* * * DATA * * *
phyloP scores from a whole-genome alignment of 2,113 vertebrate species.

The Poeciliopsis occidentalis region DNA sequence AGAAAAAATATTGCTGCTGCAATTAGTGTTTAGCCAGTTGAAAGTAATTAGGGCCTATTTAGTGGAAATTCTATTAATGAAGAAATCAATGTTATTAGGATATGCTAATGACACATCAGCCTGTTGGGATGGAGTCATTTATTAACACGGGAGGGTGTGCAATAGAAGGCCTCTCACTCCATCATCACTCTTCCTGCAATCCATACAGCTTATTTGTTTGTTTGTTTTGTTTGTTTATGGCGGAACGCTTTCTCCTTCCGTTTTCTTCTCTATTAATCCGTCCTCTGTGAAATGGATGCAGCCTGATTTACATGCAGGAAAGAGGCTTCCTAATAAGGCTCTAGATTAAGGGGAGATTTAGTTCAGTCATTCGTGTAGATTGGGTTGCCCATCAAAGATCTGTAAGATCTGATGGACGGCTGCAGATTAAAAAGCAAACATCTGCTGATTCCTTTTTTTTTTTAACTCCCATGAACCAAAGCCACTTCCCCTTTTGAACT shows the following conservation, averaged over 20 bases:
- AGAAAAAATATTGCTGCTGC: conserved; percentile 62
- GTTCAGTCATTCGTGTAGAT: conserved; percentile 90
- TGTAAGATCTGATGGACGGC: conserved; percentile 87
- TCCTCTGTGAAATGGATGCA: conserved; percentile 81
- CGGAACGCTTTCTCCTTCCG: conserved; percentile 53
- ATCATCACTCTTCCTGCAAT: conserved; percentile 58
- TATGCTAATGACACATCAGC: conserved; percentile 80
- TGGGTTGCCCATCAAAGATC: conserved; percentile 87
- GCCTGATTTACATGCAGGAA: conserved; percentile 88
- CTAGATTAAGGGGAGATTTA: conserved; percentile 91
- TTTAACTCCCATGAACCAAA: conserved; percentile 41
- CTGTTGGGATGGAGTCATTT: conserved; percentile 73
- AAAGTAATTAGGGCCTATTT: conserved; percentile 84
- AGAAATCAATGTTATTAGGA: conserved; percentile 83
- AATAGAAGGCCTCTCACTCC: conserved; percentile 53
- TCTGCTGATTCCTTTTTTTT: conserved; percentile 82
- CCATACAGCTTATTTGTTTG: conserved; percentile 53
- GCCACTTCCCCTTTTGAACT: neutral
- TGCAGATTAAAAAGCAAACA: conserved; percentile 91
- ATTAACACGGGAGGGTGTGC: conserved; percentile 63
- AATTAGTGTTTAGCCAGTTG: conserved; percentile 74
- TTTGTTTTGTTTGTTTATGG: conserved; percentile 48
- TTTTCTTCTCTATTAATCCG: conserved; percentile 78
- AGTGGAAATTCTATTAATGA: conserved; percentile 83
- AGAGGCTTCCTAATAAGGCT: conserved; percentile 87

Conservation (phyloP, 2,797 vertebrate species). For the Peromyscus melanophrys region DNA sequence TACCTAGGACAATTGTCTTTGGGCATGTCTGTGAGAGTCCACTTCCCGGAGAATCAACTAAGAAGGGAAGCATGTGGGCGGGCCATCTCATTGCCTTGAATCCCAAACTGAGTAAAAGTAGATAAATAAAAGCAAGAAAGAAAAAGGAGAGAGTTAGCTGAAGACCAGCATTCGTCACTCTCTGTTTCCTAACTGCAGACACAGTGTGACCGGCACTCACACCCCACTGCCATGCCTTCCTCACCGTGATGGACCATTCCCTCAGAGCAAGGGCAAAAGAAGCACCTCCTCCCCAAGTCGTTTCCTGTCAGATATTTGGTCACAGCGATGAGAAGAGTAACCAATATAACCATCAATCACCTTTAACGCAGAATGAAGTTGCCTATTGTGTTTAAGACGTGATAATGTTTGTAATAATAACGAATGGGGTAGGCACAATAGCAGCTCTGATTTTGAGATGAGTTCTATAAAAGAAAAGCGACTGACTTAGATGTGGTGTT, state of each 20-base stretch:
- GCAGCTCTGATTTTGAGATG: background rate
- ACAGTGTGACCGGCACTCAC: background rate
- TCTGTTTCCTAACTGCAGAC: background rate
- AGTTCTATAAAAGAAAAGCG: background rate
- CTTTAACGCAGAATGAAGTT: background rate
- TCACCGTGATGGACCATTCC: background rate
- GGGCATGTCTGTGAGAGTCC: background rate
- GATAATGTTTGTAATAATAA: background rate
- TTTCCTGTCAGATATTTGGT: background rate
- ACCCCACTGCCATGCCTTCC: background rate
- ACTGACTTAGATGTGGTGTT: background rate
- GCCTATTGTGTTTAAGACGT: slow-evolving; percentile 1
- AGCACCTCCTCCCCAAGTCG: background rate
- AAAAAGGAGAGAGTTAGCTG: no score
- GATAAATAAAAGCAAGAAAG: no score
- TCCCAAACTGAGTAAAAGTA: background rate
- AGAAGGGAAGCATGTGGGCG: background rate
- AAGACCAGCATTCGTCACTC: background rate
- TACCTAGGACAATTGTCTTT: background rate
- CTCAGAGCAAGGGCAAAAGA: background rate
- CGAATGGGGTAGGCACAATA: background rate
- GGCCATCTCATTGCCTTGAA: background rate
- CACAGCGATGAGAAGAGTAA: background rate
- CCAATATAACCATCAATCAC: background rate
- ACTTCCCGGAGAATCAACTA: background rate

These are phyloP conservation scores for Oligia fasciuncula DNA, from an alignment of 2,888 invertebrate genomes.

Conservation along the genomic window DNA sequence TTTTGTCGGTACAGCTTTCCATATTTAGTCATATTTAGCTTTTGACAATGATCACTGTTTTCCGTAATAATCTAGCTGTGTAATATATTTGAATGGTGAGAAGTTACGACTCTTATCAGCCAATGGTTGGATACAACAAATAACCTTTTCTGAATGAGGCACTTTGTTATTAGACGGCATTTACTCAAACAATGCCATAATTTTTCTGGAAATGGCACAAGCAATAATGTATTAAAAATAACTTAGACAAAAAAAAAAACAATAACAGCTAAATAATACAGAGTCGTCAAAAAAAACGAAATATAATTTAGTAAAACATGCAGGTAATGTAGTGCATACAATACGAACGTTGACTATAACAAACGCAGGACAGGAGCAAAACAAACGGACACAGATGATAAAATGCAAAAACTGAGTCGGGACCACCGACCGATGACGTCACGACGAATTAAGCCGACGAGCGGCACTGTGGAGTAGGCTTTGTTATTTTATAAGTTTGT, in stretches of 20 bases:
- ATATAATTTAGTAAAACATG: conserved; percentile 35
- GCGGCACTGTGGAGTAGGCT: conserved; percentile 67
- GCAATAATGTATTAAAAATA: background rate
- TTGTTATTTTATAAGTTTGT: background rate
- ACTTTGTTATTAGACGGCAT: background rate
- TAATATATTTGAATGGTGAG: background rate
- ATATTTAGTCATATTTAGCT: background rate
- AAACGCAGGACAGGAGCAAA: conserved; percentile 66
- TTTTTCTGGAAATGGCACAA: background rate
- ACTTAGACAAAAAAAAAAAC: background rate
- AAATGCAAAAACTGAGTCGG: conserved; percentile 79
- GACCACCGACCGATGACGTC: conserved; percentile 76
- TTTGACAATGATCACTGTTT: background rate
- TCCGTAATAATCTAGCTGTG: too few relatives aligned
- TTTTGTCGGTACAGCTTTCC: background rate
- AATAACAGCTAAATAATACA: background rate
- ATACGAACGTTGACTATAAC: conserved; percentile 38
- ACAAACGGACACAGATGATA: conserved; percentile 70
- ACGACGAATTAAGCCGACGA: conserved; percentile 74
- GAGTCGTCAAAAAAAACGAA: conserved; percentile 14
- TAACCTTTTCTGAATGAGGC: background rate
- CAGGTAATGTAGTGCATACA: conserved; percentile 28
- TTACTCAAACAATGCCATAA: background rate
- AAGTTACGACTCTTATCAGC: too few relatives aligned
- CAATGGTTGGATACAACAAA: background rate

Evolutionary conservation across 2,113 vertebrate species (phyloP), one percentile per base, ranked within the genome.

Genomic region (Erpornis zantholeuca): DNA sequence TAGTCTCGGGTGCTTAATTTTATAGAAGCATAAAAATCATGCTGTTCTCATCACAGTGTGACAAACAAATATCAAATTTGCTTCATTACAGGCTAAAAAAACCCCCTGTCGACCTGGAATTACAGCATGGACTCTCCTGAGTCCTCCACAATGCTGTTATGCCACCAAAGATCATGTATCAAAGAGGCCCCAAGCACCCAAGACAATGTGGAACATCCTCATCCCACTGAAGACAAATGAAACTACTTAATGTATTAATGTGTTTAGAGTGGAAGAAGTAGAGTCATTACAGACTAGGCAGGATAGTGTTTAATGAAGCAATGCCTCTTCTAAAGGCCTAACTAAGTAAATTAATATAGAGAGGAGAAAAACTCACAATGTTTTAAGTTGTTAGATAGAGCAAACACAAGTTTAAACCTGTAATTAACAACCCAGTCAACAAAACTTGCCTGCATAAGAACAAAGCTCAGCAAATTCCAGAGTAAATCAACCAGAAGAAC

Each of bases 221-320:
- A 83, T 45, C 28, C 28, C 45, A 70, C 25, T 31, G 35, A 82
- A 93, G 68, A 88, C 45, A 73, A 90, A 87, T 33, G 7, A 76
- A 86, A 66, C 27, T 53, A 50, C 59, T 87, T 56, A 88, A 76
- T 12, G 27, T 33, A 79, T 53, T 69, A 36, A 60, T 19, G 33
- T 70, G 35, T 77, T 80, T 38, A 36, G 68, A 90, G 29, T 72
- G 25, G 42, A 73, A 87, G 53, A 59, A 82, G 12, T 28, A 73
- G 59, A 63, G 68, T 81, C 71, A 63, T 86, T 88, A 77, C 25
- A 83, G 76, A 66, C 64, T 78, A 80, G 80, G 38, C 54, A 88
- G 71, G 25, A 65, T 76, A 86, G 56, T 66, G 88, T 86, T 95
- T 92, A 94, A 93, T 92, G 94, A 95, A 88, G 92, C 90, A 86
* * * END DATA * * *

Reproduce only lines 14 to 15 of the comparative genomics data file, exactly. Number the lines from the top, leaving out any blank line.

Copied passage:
- CTGTTGGGATGGAGTCATTT: conserved; percentile 73
- AAAGTAATTAGGGCCTATTT: conserved; percentile 84